Tag Archives: National Motor Vehicle Co.

Merz Cyclecar a popular American Pickers episode

A popular History Channel’s American Pickers episode features a Merz Cyclecar made in Indianapolis. I’d like to share some facts about this cyclecar, which was produced for a short time in 1914.

Merz Cyclecar
Merz Cyclecar

Charles C. Merz, a former driver of Indianapolis-built National and Stutz racing cars and a member of the engineering and experimental department of the National Motor Vehicle Co., developed the Merz Cyclecar. The vehicles were a two-passenger tandem car and a light delivery commercial car with a capacity of about 30 cubic feet.

The Merz featured 84-inch wheelbase and a 40-inch tread, with a short V-belt drive train and a friction transmission affording a speed variation from 5 to 45 m.p.h. The engine was an Indianapolis-built Spacke DeLuxe two-cylinder V-type air-cooled engine rated at 9 h.p. Other features were a pressed steel frame with drop forged I-beam front and rear axles and a pressed steel streamline one-piece body and hood. The body was strongly reinforced throughout and upholstered in black. It was of the torpedo foredoor with streamline effects.

The engine was mounted across the width of the chassis behind the front windscreen and drove a short drive shaft to the friction disc under the front seat connecting the jackshaft to the rear wheels. This provided a comfortable body on the short wheelbase. All running parts were in annular or roller bearings. Both the front screen and the side ventilating doors on both sides of the hood give easy access to the engine. The five-gallon fuel tank was located under the cowl dash, thus providing plenty of capacity for up to 225 miles of running. An oil tank with sight-feed lubrication was located under the top of the hood. The muffler was connected to the engine by flexible tubes.

The complete car weighed 525 pounds and sold for $450, with standard equipment including 28×3 inch non-skid tires, a high-tension magneto, head and tail lights with Prest-O-Lite tank, horn, set of tools, tire pump, and tire repair kit.

Charles Merz aimed the car for quality rather than low cost. Merz claimed that extended road tests had demonstrated an operating expense of less than one cent a mile for gasoline, oil and tires. Merz felt that lending a “luxury” air to a budget product had a certain sales appeal.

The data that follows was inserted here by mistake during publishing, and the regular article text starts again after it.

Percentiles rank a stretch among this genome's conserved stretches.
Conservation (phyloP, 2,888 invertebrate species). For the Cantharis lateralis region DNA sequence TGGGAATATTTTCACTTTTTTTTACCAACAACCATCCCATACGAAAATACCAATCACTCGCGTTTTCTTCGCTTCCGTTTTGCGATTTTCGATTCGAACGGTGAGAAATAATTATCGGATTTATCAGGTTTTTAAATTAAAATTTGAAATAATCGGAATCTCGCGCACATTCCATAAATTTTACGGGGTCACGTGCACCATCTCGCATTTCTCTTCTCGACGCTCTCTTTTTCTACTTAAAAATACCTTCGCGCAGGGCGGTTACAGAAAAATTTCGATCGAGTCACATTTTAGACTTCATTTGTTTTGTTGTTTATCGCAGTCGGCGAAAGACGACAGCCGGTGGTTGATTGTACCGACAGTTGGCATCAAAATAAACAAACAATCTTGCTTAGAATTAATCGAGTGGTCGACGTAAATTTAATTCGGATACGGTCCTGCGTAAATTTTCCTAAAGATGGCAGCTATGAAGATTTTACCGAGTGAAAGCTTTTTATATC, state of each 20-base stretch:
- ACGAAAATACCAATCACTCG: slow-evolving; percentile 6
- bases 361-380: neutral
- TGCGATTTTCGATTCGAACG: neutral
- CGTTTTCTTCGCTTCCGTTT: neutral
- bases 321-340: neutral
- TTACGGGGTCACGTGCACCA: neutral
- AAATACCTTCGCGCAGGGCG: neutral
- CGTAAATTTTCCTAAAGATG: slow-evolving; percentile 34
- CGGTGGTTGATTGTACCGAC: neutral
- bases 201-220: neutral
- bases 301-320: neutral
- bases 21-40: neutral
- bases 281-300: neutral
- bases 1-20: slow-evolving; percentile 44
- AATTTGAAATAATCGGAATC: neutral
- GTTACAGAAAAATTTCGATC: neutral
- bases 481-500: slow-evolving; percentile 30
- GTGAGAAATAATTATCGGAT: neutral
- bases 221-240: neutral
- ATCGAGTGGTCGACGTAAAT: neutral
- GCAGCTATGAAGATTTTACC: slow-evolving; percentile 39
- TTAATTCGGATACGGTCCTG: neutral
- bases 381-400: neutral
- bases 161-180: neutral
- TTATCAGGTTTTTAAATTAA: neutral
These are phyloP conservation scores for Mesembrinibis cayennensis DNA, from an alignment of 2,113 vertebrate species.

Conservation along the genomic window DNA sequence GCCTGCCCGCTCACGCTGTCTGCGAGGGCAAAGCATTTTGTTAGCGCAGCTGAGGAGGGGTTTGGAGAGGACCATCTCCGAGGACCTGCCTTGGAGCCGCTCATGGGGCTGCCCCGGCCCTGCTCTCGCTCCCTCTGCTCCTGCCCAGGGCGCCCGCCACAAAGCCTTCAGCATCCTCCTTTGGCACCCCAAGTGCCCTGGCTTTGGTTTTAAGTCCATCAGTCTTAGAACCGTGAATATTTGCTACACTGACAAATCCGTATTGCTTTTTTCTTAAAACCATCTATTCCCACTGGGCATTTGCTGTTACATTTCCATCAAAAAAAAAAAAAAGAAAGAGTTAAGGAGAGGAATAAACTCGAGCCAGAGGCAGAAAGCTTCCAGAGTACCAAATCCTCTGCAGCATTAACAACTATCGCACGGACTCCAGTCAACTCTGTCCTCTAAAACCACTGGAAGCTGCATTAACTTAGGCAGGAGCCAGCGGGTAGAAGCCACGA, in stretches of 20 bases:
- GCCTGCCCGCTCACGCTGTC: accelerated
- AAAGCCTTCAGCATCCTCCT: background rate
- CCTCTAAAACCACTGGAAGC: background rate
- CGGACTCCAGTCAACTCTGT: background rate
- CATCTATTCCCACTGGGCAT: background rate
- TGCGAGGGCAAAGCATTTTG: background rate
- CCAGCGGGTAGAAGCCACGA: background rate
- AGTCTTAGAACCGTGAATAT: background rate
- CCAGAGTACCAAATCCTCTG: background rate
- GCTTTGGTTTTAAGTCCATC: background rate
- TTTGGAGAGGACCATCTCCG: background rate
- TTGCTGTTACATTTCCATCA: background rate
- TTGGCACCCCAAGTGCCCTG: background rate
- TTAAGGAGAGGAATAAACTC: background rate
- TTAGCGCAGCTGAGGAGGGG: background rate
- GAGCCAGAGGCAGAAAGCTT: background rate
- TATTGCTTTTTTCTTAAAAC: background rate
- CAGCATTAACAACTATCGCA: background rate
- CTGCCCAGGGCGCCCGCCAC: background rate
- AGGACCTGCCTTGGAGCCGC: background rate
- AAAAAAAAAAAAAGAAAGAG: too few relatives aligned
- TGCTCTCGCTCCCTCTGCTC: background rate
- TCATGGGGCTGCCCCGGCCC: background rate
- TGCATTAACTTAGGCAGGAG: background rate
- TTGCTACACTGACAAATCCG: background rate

Unfortunately, the company entered receivership in summer of 1914. The volume of production is not known.

For more information on Indiana cars & companies follow this link.

Indianapolis-built cars at the 1910 New York Auto Show

It is interesting how two Indianapolis auto manufacturers marketed their wares at the 1910 New York Auto Show. Both exhibitors touted their recent successes at 1909 Inaugural events at the Indianapolis Motor Speedway.

Marmon ad 8-29-1909
1909 Nordyke & Marmon ad
Copyright © 1909 Nordyke & Marmon Co

Nordyke & Marmon featured their “Thirty-Two” models with the racer that Ray Harroun drove to victory in the 10-mile Free-for-All Handicap race on Thursday, August 19, 1909. Other show models included touring car, suburban, and roadster models.

These Marmons showcased their patented oil pressure lubrication system that was introduced in 1904. This use of full-pressure lubrication was the earliest application of a system that has long since become universal to internal combustion engine design.

These 1910 models also utilized a trans-axle unit rear end. This arrangement afforded easy inspection and servicing of the single unit. Oversized brakes with an adjusting feature showed careful forethought in design. The equipment on the Marmon was of exceptionally high quality.

National ad 8-21-1909
1909 National ad
Copyright © 1909 National Motor Vehicle Co

The display of the National Motor Vehicle Co. centered around National “40” models with one five-passenger touring car, one four-passenger toy tonneau, one two-passenger Speedway model, and a reproduction of the stock models they had been using in speed contests at the Atlanta Speedway, the Indianapolis Motor Speedway, and the Vanderbilt Cup race.